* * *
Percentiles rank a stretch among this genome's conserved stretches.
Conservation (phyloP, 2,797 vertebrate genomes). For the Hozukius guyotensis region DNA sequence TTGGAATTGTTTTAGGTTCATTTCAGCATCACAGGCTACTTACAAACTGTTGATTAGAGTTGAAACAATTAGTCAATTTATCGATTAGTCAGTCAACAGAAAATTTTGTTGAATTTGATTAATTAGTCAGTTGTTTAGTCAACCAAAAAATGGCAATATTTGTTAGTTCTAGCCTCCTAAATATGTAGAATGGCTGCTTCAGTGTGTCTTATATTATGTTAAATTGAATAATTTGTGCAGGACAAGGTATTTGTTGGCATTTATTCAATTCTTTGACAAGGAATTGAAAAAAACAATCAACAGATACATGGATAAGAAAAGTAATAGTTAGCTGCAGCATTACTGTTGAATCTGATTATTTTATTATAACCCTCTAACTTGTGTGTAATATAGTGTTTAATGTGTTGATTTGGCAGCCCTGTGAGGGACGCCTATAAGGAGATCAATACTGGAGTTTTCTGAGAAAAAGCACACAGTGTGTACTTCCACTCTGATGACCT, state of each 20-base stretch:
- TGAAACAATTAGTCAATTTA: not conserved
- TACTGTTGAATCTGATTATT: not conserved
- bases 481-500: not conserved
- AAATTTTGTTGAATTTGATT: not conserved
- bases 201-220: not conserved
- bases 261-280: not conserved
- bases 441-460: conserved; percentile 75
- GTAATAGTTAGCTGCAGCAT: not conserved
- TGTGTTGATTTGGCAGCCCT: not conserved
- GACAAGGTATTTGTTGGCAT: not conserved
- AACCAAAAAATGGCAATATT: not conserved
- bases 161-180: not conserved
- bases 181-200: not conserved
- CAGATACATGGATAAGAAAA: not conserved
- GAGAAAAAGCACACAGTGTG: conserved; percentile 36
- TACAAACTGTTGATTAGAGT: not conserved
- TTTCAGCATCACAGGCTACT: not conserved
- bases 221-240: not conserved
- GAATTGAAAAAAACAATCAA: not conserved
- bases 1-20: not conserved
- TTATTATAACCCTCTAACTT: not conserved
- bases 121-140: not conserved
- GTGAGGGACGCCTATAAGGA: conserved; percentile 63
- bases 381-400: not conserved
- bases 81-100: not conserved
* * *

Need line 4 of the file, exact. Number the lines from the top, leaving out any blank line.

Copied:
- TACTGTTGAATCTGATTATT: not conserved